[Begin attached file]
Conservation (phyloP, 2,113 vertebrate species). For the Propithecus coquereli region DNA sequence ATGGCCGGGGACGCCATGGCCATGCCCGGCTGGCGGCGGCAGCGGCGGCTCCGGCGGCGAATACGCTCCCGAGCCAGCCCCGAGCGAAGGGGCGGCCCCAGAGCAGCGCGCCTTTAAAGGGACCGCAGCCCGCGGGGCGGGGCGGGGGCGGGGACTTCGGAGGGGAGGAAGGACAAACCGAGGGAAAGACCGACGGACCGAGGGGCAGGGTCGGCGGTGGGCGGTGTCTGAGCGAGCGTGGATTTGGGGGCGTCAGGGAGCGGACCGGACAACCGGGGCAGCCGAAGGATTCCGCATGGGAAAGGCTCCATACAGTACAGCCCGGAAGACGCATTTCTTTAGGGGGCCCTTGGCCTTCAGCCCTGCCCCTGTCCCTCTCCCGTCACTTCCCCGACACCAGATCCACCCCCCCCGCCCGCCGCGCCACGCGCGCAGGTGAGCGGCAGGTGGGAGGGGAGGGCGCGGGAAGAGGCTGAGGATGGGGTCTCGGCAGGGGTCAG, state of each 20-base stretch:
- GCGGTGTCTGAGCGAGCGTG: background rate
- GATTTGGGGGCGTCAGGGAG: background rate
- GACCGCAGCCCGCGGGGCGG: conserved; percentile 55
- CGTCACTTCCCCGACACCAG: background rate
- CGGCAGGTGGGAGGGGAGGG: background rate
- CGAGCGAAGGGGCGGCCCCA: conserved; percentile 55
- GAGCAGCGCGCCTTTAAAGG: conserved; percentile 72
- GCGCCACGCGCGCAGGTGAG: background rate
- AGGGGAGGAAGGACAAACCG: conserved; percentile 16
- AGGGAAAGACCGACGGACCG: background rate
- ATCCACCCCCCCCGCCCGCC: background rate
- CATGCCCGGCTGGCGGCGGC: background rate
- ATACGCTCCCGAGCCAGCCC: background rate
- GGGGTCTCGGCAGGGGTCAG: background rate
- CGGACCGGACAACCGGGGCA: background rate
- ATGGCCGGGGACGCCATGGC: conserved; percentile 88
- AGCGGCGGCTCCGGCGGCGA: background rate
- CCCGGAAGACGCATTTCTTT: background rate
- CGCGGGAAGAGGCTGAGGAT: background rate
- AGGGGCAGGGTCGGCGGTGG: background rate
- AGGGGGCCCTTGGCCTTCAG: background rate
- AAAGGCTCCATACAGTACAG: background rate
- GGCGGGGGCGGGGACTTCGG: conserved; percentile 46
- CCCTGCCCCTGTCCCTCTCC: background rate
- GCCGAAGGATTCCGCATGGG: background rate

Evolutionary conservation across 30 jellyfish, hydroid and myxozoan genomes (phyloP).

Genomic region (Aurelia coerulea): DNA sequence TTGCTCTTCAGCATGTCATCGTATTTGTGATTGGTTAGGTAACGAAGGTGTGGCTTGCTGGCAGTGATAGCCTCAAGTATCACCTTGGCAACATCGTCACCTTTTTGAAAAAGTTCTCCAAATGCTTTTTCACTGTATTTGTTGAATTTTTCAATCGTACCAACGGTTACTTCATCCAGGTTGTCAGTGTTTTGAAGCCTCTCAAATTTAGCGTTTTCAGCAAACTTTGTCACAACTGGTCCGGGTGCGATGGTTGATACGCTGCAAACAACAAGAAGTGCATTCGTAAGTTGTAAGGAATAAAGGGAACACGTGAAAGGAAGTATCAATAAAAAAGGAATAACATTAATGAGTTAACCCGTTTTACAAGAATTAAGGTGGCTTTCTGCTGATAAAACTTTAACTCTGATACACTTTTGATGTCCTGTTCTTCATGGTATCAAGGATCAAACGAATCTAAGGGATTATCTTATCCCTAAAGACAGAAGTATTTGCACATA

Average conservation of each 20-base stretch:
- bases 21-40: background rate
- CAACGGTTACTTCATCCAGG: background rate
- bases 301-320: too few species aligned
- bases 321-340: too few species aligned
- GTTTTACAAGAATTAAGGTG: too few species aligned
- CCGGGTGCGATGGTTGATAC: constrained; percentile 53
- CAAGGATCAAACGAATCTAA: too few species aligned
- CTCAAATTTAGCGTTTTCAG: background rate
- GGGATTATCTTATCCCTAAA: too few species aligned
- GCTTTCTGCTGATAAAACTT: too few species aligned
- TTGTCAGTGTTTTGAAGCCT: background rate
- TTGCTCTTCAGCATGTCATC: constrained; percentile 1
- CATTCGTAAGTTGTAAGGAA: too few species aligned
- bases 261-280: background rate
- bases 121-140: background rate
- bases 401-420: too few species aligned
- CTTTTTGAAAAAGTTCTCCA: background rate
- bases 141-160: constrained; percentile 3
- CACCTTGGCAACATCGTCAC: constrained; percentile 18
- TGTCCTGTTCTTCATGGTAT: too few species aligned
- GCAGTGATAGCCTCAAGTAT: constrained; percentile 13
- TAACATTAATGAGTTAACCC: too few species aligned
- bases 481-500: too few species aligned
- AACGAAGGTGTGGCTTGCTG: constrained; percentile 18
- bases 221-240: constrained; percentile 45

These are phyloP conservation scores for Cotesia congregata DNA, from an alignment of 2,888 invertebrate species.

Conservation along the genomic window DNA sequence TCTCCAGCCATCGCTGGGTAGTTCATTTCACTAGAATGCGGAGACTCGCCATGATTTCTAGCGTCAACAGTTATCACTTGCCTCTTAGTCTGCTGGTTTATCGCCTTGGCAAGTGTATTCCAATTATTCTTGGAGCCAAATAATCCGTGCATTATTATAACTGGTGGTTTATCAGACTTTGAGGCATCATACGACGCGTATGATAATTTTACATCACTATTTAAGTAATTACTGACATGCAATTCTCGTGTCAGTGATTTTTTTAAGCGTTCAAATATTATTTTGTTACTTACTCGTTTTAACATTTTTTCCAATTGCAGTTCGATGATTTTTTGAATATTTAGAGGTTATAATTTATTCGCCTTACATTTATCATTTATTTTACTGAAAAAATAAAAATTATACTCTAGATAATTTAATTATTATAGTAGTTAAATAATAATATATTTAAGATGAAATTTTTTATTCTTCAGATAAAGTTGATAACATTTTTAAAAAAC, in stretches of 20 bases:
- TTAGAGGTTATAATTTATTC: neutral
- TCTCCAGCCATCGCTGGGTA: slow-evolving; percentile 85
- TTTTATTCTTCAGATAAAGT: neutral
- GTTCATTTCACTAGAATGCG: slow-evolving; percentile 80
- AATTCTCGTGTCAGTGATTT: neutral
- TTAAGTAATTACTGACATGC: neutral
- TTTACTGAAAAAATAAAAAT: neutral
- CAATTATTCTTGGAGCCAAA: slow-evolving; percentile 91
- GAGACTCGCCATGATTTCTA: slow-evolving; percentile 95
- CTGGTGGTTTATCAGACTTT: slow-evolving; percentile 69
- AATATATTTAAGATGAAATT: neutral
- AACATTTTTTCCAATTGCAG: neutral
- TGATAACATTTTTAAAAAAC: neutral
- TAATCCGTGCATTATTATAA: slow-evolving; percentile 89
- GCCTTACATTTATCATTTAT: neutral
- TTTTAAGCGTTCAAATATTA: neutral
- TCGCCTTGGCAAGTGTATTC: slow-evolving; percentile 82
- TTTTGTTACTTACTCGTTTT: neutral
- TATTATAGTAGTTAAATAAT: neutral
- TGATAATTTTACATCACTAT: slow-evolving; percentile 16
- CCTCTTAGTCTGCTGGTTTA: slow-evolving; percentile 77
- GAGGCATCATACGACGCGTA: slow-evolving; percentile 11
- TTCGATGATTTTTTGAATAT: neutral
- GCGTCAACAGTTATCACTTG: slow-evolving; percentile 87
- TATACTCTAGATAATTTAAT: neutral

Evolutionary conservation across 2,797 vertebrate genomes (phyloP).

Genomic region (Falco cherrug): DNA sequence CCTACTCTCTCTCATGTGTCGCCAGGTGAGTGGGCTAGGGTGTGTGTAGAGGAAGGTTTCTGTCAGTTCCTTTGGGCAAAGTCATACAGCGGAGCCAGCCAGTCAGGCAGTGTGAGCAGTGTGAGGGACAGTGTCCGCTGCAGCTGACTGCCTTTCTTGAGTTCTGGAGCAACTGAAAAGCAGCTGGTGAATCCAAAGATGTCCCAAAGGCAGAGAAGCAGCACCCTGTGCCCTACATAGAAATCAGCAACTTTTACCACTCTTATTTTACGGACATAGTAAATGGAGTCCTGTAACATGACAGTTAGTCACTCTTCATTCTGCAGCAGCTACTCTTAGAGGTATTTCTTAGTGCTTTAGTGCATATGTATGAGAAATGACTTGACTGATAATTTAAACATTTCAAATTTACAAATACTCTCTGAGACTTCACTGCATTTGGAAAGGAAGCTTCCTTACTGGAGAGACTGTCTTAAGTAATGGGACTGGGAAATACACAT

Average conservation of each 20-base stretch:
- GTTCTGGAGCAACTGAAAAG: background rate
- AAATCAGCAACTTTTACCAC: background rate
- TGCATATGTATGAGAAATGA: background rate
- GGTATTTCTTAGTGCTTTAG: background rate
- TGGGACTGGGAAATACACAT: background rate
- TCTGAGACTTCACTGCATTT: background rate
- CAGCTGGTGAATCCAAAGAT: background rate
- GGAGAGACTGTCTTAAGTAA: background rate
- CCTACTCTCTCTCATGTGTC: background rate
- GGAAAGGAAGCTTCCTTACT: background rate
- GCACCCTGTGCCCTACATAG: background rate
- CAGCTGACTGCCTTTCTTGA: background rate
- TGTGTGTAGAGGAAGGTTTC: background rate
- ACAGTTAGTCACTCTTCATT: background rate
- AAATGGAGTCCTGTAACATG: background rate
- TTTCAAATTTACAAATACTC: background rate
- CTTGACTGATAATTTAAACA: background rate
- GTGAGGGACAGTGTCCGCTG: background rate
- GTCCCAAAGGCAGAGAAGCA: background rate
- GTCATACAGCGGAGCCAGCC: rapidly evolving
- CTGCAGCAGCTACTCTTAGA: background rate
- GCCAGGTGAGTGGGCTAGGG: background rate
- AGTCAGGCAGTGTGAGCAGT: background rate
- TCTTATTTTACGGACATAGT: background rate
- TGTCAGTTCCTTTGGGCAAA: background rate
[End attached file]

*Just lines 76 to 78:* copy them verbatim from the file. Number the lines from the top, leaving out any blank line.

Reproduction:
- TGATAATTTTACATCACTAT: slow-evolving; percentile 16
- CCTCTTAGTCTGCTGGTTTA: slow-evolving; percentile 77
- GAGGCATCATACGACGCGTA: slow-evolving; percentile 11